Coronavirus (Covid-19) meant a lot of changes to this year’s Indy 500, but two things remained the same, unaltered by the impact of a global pandemic: Indianapolis Motor Speedway hosted the event, and Indiana Oxygen Company provided industrial gases and welding services as it has done for over 100 years.
Restrictions to stop the spread of coronavirus saw the largest single-day sports event in the world moved from Memorial Weekend in May for the first time in its 109-year history to August 23. After rising coronavirus cases and deaths in most US states through June and July, organisers then decided not to allow fans to attend this year’s Indy 500. It was the first time Wally Brant, President and CEO of Indiana Oxygen Company, had missed a race since the 1970s.
“Due to Covid-19, my wife begged me to stay home, so I missed this year in person, but I will be at our garage during practice and qualifying days,” Brant told gasworld shortly before the event.
“The crowds are much smaller, and safe distancing is possible on those days. There is also a shorter preparations time than in May which could lead to more body welding repairs for us. I’ve got mixed feelings about missing the race and breaking my string of consecutive races. However, if the August temperatures are normal, it will be hot, so watching it on TV may not be so bad!”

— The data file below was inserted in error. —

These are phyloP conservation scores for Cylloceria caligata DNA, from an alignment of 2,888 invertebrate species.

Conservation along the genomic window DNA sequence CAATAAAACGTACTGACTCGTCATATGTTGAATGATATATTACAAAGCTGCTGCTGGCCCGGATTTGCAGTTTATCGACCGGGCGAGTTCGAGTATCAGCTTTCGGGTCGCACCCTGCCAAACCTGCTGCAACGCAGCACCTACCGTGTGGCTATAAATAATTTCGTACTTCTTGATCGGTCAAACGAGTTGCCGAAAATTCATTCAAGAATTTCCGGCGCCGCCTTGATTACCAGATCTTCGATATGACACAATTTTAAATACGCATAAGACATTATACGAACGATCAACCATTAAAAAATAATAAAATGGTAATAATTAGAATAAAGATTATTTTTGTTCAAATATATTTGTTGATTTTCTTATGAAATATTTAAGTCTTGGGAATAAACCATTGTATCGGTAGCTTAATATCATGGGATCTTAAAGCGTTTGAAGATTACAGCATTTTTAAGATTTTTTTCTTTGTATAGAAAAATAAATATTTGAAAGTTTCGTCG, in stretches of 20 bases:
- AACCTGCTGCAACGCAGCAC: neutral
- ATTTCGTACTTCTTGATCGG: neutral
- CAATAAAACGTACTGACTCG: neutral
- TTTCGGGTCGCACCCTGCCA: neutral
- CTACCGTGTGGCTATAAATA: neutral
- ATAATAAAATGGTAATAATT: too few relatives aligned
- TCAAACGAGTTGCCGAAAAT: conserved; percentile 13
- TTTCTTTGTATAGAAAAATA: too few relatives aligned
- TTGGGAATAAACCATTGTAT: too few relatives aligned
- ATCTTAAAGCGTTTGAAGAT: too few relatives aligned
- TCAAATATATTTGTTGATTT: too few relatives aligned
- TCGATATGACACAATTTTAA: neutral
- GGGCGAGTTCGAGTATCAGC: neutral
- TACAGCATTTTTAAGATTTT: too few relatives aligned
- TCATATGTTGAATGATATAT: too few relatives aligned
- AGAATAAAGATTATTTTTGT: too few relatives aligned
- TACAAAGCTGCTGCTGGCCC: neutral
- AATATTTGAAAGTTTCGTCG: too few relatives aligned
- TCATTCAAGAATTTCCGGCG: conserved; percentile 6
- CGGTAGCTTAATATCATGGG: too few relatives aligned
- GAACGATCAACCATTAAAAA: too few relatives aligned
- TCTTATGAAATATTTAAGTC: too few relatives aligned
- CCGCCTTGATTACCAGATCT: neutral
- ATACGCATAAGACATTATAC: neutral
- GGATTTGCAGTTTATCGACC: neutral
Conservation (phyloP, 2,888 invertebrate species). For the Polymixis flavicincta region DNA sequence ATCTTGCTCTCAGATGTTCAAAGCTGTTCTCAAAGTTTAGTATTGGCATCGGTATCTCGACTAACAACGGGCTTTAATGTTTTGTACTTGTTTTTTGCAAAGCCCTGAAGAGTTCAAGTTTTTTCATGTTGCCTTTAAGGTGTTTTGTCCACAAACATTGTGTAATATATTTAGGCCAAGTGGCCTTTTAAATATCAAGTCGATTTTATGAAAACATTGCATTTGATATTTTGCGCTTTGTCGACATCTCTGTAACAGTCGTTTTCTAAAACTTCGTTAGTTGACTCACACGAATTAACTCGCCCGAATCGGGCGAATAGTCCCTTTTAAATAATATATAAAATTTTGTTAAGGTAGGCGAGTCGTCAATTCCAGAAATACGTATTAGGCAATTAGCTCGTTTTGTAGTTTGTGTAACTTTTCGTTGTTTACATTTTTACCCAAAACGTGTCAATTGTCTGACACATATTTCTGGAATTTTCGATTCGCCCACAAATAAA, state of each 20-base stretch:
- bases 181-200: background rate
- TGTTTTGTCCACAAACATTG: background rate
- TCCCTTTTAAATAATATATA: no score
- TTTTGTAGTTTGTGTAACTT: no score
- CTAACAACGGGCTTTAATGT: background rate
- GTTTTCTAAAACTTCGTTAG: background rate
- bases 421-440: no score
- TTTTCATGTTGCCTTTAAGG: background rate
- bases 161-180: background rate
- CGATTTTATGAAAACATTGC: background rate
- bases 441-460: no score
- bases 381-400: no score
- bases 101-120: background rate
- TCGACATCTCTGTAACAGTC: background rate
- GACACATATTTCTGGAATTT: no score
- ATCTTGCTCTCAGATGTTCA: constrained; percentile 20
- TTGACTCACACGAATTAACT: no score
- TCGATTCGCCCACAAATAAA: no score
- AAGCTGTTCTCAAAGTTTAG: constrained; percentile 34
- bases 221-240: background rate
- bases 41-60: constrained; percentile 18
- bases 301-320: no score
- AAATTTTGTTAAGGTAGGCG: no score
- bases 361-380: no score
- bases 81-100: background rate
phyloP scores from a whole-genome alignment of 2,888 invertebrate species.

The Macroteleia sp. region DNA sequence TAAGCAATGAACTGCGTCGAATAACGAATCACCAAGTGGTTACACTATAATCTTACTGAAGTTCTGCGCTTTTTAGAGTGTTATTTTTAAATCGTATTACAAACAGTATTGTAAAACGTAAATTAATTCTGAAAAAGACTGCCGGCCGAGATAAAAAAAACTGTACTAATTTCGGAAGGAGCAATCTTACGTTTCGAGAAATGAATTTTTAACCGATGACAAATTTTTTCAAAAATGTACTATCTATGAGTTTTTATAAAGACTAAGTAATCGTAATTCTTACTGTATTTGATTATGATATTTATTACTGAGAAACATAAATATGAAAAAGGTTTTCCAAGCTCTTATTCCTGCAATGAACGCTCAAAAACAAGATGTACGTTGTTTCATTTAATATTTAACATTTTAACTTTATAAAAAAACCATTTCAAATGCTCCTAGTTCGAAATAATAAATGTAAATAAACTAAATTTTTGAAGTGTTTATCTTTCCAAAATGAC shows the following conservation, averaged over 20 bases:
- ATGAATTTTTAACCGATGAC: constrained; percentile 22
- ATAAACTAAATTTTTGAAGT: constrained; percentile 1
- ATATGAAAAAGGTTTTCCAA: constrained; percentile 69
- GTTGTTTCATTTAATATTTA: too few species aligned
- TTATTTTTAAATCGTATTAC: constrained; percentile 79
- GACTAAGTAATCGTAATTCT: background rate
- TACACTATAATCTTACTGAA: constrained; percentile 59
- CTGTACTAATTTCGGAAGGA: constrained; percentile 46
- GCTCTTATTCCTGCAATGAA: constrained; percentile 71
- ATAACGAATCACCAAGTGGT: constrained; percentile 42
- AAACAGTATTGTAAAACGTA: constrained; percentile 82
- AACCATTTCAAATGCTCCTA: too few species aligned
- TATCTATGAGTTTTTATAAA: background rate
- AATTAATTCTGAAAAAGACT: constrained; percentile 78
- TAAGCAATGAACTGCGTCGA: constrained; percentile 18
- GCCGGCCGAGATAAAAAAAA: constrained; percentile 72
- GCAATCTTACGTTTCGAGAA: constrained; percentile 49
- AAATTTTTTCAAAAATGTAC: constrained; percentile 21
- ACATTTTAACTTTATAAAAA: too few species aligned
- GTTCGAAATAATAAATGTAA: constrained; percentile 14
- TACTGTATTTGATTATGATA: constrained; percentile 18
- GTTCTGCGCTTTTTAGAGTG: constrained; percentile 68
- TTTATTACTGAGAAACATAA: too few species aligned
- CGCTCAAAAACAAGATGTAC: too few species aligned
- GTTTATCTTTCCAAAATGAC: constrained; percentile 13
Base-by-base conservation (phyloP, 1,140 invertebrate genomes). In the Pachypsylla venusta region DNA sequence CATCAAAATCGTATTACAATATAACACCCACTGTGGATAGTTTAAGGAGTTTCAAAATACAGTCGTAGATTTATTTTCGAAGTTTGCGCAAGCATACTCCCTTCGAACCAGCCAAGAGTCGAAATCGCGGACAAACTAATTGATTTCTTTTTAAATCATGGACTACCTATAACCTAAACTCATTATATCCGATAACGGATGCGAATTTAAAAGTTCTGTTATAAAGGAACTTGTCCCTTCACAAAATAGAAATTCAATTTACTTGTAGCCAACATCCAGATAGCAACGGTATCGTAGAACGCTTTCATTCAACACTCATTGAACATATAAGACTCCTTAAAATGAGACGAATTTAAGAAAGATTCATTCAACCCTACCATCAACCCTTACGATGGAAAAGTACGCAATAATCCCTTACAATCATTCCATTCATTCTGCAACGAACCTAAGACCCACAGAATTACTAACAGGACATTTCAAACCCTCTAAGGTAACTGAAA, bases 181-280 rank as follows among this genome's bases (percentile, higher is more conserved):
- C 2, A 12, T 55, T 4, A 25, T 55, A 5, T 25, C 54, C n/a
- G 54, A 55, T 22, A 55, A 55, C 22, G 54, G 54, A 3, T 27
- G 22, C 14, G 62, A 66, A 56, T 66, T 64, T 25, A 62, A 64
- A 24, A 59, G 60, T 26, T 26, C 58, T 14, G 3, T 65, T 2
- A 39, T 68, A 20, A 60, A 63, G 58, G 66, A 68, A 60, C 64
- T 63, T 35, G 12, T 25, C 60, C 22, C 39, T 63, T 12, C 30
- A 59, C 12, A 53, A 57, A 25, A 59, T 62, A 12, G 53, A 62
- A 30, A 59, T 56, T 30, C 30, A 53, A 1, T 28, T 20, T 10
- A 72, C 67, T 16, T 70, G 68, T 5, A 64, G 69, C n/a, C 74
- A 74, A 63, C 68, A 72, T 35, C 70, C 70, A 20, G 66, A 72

Brant has attended a staggering 53 Indy 500s due to his company and family’s association with the race. This year’s fan-less Indy 500 was like no other before it, but IOC’s role remained the same at its garage at the northeast corner of Gasoline Alley (garage area at the Indianapolis Motor Speedway), located on the straightaway inside the track.
Indiana Oxygen Company has been a part of the Speedway’s history since its beginning. Brothers Walter – grandfather of current IOC CEO Wally – and John Brant founded Indiana Oxygen in 1915 and the Indianapolis Motor Speedway was one of its first customers. The brothers were also involved from the first Indy 500 in 1911 before they set up the gas business, and sponsored the 1911 runner-up (Ralph Mulford).
“You have to go back to before Indiana Oxygen was even an entity, when the Indianapolis 500 was created for our family connection with the race,” Brant said.